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Comfort and Hope as You Grieve Your Husband’s Death

I recently picked up a book called It’s Ok That You’re Not Okay by a widow who witnessed the accidental drowning of her young, fit husband. “Grief for my husband” may have been the reason Megan Devine wrote her book and started the Refuge in Grief website, but her insights and practical tips for coping with grief will help anyone coping with loss.

This morning I received this email from a reader: “I recently lost my beloved husband of 53 years. Even though we had three years knowing he had stage 4 cancer, it has still been a shock that he is gone. I am beyond sad with grief for my husband. Do you have any articles about loss and grief that I could read? At this point in my life it is hard to think I’ll ever be happy again.” 

I’ve written several articles to help women grieve their husband’s death, such as How to Get Through the Day When You’re a Grieving Widow and Help Starting Over in Your 60s After Your Husband Dies


However, reading a print book that you can write in, dog ear, and flip through is much better. I may be a writer who writes and publishes online every day, but I’m also a reader who can’t read digital books, magazines, or newspapers! So I recommend Megan Devine’s bestselling book like It’s OK That You’re Not OK: Meeting Grief and Loss in a Culture That Doesn’t Understand. I’ll also include the link at the end of this article.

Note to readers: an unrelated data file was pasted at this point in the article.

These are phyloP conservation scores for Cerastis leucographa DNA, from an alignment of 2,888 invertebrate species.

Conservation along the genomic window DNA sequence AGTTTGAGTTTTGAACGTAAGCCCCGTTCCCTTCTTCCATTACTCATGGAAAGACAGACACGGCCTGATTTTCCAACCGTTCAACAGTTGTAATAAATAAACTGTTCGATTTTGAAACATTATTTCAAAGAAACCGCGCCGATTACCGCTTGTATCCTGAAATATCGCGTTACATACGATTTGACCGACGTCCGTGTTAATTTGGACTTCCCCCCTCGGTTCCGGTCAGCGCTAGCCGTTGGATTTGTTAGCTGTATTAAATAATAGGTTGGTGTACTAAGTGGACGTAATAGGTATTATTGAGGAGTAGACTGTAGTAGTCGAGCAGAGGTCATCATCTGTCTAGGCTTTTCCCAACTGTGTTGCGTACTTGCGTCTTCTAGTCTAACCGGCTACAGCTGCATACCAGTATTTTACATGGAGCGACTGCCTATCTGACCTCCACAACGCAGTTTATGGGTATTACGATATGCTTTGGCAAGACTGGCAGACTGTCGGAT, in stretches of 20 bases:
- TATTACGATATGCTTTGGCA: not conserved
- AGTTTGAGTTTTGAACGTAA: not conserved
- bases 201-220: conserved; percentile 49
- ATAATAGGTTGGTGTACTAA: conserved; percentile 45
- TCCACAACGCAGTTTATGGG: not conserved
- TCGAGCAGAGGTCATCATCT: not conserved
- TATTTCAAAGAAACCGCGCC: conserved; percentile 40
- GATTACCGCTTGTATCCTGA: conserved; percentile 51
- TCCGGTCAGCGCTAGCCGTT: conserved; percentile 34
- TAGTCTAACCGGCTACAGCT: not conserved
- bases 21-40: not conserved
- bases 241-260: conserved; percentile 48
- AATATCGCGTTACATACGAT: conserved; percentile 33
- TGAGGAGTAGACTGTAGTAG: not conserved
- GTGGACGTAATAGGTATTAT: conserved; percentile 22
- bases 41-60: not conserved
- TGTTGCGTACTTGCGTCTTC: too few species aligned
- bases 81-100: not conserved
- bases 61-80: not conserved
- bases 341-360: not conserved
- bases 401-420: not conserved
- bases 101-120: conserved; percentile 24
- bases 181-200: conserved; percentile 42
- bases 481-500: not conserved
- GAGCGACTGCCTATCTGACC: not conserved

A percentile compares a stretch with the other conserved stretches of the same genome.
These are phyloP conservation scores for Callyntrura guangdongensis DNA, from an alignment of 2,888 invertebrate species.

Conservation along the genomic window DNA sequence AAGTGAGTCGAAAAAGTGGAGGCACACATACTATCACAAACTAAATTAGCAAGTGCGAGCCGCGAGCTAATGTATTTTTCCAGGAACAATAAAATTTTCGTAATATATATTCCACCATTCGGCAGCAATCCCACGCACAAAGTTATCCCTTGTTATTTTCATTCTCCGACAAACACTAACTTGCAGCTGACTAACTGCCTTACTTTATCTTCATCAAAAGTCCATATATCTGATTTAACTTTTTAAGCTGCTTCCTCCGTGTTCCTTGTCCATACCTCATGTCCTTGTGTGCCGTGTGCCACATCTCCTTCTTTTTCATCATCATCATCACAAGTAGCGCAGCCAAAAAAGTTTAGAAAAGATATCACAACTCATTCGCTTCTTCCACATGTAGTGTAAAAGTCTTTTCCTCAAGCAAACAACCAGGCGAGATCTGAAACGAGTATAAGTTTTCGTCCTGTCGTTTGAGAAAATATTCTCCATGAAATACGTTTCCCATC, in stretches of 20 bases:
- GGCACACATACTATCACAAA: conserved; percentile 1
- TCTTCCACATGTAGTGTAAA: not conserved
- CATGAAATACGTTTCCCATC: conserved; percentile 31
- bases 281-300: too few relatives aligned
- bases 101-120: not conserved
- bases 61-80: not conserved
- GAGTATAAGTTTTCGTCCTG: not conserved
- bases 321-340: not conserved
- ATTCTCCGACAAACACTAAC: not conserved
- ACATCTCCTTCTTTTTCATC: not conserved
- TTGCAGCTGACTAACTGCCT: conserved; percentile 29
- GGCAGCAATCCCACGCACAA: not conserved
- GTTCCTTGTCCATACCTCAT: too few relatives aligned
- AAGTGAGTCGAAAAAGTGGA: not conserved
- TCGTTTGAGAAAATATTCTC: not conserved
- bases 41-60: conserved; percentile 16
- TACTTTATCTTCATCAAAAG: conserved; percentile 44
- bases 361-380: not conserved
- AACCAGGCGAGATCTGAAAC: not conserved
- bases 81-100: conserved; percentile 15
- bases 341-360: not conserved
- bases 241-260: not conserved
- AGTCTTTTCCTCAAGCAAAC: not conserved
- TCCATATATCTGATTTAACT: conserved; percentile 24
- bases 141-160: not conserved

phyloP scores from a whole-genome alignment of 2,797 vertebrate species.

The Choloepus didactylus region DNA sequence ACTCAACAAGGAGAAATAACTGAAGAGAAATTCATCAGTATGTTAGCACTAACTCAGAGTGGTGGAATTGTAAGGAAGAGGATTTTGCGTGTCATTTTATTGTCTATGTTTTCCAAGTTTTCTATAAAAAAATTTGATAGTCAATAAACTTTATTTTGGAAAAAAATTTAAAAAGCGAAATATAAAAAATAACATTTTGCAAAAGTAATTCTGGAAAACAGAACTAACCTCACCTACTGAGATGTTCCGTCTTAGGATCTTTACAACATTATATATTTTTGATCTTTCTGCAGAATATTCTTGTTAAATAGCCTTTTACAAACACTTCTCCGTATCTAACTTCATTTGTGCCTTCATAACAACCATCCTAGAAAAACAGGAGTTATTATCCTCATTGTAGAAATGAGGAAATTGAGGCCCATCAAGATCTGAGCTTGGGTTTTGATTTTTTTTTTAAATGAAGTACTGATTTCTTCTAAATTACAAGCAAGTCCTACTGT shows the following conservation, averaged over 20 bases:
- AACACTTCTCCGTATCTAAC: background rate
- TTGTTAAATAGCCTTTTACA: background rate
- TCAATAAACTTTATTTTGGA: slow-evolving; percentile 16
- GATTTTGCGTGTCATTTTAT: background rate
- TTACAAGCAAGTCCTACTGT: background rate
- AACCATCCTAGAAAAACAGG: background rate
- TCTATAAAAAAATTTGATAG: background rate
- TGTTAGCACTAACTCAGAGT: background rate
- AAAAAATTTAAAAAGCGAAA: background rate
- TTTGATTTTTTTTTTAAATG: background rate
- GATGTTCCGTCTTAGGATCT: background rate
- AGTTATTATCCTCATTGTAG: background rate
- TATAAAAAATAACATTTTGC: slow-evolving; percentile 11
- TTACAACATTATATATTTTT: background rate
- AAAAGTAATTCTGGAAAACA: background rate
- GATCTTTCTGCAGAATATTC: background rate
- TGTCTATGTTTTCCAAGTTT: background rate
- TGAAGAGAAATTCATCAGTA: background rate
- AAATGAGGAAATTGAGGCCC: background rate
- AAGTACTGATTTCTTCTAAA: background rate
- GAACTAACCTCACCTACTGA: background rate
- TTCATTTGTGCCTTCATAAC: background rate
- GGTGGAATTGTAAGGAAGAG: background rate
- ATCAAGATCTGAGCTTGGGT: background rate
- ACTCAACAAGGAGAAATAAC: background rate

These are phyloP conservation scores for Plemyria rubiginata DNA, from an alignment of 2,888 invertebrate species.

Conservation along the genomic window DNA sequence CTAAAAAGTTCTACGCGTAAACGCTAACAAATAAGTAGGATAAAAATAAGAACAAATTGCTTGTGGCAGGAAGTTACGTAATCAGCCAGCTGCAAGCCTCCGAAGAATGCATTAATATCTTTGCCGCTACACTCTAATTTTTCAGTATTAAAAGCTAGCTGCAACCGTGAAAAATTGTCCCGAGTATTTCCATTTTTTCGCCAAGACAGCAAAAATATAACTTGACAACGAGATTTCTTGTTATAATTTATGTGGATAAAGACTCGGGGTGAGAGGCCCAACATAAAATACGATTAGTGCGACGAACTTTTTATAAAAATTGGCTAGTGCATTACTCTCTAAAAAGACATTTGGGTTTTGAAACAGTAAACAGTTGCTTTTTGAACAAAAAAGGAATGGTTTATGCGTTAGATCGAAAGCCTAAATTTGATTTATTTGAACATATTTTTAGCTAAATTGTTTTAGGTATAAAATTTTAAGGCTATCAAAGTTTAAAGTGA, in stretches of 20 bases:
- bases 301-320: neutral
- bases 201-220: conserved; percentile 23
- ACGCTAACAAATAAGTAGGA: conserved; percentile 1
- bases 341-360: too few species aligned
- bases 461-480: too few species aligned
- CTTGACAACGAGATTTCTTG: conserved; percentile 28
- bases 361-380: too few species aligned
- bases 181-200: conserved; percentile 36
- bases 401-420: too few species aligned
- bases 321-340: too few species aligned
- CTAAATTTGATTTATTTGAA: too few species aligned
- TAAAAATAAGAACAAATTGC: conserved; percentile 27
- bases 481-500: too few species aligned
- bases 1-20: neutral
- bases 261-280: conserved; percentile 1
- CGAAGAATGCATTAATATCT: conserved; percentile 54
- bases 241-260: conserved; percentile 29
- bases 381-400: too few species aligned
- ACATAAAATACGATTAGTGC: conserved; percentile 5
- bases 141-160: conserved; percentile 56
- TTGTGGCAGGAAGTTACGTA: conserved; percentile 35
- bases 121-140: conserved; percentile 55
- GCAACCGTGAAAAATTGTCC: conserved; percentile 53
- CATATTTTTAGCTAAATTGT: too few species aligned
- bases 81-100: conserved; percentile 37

Finding Comfort in Grief for Your Husband

Grieving is a personal and highly individual experience. How you grieve – and how long it takes before you feel “normal” again after your husband’s death – depends on your personality, coping style, life experience, faith, and the nature of your marriage. The grieving process takes time, and there is no typical timetable for grieving. Healing and adjustment happens gradually; it can’t be forced or hurried. Some widows start to feel better in weeks or months. For other women, the grieving process lasts until their last breath.

Whatever your experience, be patient with yourself. This season of your life will unfold naturally. You might think of it as one of the chapters in the book of your life. A chapter called “Grief for My Husband.”

Be gentle with yourself

Grief for My Husband
Comfort and Hope – Grieving Your Husband’s Death

The grieving process is painful, energy-draining, and time-consuming — but only if you do it right. And, by “right”, I mean both constructively and in a manner that is right for you. You may have heard about the seven stages to the grieving process: denial, anger, guilt, depression, forgiveness, acceptance, and recovery. You might experience all or none of these stages. Allow yourself to go through any or all of them at your own pace. 

Instead of trying to grieve or heal from your husband’s death — or even wondering when you’ll feel happy again — be gentle with yourself. You’re healing from a major emotional trauma, one of life’s most upsetting and sad losses. Your husband’s death may be the biggest loss of your life. Who or what gives you find comfort in grief for your husband? Cling to those glimpses of hope, warmth, and connection.

Be aware of the common symptoms of grief

Every widow’s grief for her husband is personal and unique, but there are some physical, emotional, spiritual and cognitive signs of grieving the loss of a loved one. 

Common symptoms of grief include:

  • Emotional exhaustion
  • Physical fatigue
  • Crying at unexpected times
  • Feelings of numbness 
  • Sadness and depression
  • Loneliness
  • Difficulty eating or sleeping
  • Shock